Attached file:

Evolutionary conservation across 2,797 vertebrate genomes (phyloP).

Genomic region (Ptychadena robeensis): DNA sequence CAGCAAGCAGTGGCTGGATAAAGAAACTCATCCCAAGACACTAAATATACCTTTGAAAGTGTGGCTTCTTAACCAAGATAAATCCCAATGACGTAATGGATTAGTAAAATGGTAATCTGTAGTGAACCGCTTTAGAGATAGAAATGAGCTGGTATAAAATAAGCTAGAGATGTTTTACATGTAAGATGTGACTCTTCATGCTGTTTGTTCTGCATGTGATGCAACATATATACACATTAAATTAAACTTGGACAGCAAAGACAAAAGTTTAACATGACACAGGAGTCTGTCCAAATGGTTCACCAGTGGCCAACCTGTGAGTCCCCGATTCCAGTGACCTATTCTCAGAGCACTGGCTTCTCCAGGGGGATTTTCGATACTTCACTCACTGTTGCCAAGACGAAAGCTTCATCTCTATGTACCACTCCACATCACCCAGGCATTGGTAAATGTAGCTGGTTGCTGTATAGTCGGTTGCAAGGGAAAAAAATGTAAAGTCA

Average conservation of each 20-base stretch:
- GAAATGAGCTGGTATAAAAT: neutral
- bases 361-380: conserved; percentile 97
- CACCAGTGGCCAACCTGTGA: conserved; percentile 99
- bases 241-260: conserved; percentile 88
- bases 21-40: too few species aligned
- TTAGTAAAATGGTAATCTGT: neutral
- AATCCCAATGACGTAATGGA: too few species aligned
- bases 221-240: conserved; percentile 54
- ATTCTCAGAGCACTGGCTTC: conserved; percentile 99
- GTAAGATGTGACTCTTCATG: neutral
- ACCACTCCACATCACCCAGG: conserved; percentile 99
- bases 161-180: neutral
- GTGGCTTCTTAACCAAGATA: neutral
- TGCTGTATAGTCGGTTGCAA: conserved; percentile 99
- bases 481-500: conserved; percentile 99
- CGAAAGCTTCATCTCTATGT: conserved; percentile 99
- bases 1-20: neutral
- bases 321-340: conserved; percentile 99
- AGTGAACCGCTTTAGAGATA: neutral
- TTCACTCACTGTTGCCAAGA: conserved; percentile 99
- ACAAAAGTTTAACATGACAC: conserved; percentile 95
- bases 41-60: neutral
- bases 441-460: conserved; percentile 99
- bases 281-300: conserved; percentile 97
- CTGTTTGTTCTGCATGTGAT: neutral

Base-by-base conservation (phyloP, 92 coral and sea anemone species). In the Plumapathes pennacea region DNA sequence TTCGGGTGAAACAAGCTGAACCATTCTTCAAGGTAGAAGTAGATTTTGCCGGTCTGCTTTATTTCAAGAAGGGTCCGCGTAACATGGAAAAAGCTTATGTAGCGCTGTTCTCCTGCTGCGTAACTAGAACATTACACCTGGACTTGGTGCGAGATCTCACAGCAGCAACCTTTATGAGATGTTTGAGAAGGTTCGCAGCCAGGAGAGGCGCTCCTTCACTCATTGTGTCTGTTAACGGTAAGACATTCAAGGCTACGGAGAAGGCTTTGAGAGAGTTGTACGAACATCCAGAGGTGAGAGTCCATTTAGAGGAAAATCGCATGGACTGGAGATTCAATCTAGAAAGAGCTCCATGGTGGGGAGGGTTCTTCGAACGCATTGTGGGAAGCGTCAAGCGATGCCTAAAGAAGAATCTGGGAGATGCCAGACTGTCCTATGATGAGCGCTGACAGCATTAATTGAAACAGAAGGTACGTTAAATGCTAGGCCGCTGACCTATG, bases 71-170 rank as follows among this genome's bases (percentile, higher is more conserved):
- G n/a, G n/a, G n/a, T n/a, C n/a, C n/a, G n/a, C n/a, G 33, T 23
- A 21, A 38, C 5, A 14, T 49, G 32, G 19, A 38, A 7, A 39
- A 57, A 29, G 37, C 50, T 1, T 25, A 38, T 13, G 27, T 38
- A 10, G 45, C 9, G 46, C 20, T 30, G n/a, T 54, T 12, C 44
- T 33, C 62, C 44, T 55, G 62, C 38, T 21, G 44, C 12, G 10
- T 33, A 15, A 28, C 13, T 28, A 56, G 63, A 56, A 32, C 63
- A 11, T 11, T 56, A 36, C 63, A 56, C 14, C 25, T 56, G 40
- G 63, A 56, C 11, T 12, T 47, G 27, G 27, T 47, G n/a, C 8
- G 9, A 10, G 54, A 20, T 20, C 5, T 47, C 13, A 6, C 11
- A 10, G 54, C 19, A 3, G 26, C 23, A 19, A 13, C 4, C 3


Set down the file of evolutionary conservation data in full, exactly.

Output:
Evolutionary conservation across 2,797 vertebrate genomes (phyloP).

Genomic region (Ptychadena robeensis): DNA sequence CAGCAAGCAGTGGCTGGATAAAGAAACTCATCCCAAGACACTAAATATACCTTTGAAAGTGTGGCTTCTTAACCAAGATAAATCCCAATGACGTAATGGATTAGTAAAATGGTAATCTGTAGTGAACCGCTTTAGAGATAGAAATGAGCTGGTATAAAATAAGCTAGAGATGTTTTACATGTAAGATGTGACTCTTCATGCTGTTTGTTCTGCATGTGATGCAACATATATACACATTAAATTAAACTTGGACAGCAAAGACAAAAGTTTAACATGACACAGGAGTCTGTCCAAATGGTTCACCAGTGGCCAACCTGTGAGTCCCCGATTCCAGTGACCTATTCTCAGAGCACTGGCTTCTCCAGGGGGATTTTCGATACTTCACTCACTGTTGCCAAGACGAAAGCTTCATCTCTATGTACCACTCCACATCACCCAGGCATTGGTAAATGTAGCTGGTTGCTGTATAGTCGGTTGCAAGGGAAAAAAATGTAAAGTCA

Average conservation of each 20-base stretch:
- GAAATGAGCTGGTATAAAAT: neutral
- bases 361-380: conserved; percentile 97
- CACCAGTGGCCAACCTGTGA: conserved; percentile 99
- bases 241-260: conserved; percentile 88
- bases 21-40: too few species aligned
- TTAGTAAAATGGTAATCTGT: neutral
- AATCCCAATGACGTAATGGA: too few species aligned
- bases 221-240: conserved; percentile 54
- ATTCTCAGAGCACTGGCTTC: conserved; percentile 99
- GTAAGATGTGACTCTTCATG: neutral
- ACCACTCCACATCACCCAGG: conserved; percentile 99
- bases 161-180: neutral
- GTGGCTTCTTAACCAAGATA: neutral
- TGCTGTATAGTCGGTTGCAA: conserved; percentile 99
- bases 481-500: conserved; percentile 99
- CGAAAGCTTCATCTCTATGT: conserved; percentile 99
- bases 1-20: neutral
- bases 321-340: conserved; percentile 99
- AGTGAACCGCTTTAGAGATA: neutral
- TTCACTCACTGTTGCCAAGA: conserved; percentile 99
- ACAAAAGTTTAACATGACAC: conserved; percentile 95
- bases 41-60: neutral
- bases 441-460: conserved; percentile 99
- bases 281-300: conserved; percentile 97
- CTGTTTGTTCTGCATGTGAT: neutral

Base-by-base conservation (phyloP, 92 coral and sea anemone species). In the Plumapathes pennacea region DNA sequence TTCGGGTGAAACAAGCTGAACCATTCTTCAAGGTAGAAGTAGATTTTGCCGGTCTGCTTTATTTCAAGAAGGGTCCGCGTAACATGGAAAAAGCTTATGTAGCGCTGTTCTCCTGCTGCGTAACTAGAACATTACACCTGGACTTGGTGCGAGATCTCACAGCAGCAACCTTTATGAGATGTTTGAGAAGGTTCGCAGCCAGGAGAGGCGCTCCTTCACTCATTGTGTCTGTTAACGGTAAGACATTCAAGGCTACGGAGAAGGCTTTGAGAGAGTTGTACGAACATCCAGAGGTGAGAGTCCATTTAGAGGAAAATCGCATGGACTGGAGATTCAATCTAGAAAGAGCTCCATGGTGGGGAGGGTTCTTCGAACGCATTGTGGGAAGCGTCAAGCGATGCCTAAAGAAGAATCTGGGAGATGCCAGACTGTCCTATGATGAGCGCTGACAGCATTAATTGAAACAGAAGGTACGTTAAATGCTAGGCCGCTGACCTATG, bases 71-170 rank as follows among this genome's bases (percentile, higher is more conserved):
- G n/a, G n/a, G n/a, T n/a, C n/a, C n/a, G n/a, C n/a, G 33, T 23
- A 21, A 38, C 5, A 14, T 49, G 32, G 19, A 38, A 7, A 39
- A 57, A 29, G 37, C 50, T 1, T 25, A 38, T 13, G 27, T 38
- A 10, G 45, C 9, G 46, C 20, T 30, G n/a, T 54, T 12, C 44
- T 33, C 62, C 44, T 55, G 62, C 38, T 21, G 44, C 12, G 10
- T 33, A 15, A 28, C 13, T 28, A 56, G 63, A 56, A 32, C 63
- A 11, T 11, T 56, A 36, C 63, A 56, C 14, C 25, T 56, G 40
- G 63, A 56, C 11, T 12, T 47, G 27, G 27, T 47, G n/a, C 8
- G 9, A 10, G 54, A 20, T 20, C 5, T 47, C 13, A 6, C 11
- A 10, G 54, C 19, A 3, G 26, C 23, A 19, A 13, C 4, C 3